Batman Begins (trailers here), which opens in traditional and IMAX theaters June 15, is an an “intellectual action epic” which “respectfully ignores” the four previous Batman films and tells the story from the dark mythic beginning once again with more character and less whizbang action than its big-budget predecessors, according the film’s star, British actor Christian Bale (American Psycho, The Machinist, Empire of the Sun, Reign of Fire).
Batman Begins — directed by quirky Christopher Nolan of Memento and Insomnia fame, and with a stellar supporting cast including Katie Holmes (Bruce Wayne’s childhood friend, now a district attorney), Oscar winners Michael Caine (the new Alfred!) and Morgan Freeman (cool gadget invertor), and Oscar nominees Liam Neeson (Batman’s shadowy guru) and Gary Oldman (incorruptible detective) — “began” last night with its Hollywood premiere at Grauman’s Chinese Theater.
Holmes arrived with her extremely public boyfriend Tom Cruise in tow, and despite some untoward scene-chewing by Cruise, who mugged, grinned and signed autographs despite his total lack of involvement with the film, all were quite pleased with the reception the film has received, with the premiere crowd wowed and reviewers calling it “menacing” and “truly scary,” and Bale, the “greatest Batman ever.”
According the the film’s website, which thankfully makes Flash presentation optional, “Christopher Nolan’s Batman Begins explores the origins of the Batman legend and the Dark Knight’s emergence as a force for good in Gotham. In the wake of his parents’ murder, disillusioned industrial heir Bruce Wayne (Bale) travels the world seeking the means to fight injustice and turn fear against those who prey on the fearful.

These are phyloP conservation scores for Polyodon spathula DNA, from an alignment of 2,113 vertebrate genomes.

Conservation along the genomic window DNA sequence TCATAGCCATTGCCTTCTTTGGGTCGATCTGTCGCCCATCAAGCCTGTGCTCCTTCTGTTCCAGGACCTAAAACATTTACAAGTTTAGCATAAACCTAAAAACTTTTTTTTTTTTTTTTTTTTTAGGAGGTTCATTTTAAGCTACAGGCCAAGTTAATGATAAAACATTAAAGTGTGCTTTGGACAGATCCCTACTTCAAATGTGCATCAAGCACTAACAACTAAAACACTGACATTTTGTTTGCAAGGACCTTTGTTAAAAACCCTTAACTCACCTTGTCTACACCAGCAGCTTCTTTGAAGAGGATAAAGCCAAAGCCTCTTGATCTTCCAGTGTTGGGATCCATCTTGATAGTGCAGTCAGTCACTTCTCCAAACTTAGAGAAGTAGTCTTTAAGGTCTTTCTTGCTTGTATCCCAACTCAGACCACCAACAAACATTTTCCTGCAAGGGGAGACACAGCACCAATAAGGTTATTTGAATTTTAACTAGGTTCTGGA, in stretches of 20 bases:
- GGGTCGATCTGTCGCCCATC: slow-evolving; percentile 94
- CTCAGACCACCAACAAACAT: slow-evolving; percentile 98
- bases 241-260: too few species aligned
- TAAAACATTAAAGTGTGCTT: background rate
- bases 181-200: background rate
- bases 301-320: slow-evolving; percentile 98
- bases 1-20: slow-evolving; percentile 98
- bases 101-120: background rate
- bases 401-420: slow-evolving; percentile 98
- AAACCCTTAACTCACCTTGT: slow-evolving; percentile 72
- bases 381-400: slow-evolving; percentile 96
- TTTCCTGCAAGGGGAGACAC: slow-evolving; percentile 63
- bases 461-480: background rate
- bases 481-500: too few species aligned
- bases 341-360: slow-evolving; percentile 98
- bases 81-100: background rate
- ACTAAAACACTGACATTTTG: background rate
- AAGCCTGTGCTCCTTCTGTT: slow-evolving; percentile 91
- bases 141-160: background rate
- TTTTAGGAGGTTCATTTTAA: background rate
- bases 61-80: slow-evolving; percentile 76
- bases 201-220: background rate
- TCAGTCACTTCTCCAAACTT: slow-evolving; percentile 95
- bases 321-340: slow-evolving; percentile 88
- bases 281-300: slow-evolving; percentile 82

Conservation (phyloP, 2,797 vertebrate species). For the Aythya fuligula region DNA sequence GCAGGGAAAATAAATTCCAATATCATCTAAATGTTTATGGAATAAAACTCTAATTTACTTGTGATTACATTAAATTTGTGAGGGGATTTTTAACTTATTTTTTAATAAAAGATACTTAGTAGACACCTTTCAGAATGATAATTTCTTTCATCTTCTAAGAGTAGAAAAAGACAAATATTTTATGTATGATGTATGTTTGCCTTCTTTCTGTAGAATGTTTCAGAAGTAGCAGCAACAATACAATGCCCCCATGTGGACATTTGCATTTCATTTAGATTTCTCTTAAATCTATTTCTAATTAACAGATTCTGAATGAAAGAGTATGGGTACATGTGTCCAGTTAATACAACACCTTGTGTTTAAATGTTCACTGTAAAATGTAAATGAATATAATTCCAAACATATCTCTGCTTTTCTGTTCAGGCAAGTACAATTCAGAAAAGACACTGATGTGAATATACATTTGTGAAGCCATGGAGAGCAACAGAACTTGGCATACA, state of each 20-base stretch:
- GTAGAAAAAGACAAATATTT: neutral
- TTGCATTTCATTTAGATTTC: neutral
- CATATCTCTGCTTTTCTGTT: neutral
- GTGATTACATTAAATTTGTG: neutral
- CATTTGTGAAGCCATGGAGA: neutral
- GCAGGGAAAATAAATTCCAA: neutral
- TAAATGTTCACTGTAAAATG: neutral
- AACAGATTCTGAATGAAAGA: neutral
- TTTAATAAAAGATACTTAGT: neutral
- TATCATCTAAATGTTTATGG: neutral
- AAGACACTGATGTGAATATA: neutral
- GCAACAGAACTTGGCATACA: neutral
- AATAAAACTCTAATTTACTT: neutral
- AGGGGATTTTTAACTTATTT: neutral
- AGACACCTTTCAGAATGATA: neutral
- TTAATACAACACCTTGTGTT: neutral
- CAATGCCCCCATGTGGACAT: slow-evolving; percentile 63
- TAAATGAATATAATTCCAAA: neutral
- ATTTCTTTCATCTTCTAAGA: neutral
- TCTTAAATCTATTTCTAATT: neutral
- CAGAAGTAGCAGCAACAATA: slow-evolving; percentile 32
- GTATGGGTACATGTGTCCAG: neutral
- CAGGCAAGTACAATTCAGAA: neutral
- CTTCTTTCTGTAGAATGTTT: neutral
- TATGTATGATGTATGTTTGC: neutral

“He returns to Gotham and unveils his alter-ego: Batman, a masked crusader who uses his strength, intellect and an array of high tech deceptions to fight the sinister forces that threaten the city.”
Back to Bale, 31, who many insiders are saying could well be launched into major stardom by this role, and who had some interesting things to say about his Batmanly predecessors on film and television in an interview with SciFi.com.
“I don’t feel like Batman’s ever really been defined in any portrayal, so I felt like this was an opportunity to finally do that, in regards to way that Bob Kane originally intended it when he wrote it in 1939,” Bale said. “He intended it as being a dark and terrifying and intimidating character. It’s kind of ended up being spoofed more. And then there’s great material in the newer graphic novels of Frank Miller and Jeph Loeb and Tim Sale. So the source material is right there, and I just don’t think it was ever taken advantage of until now.”
A nice breakdown of the characters in the film is here.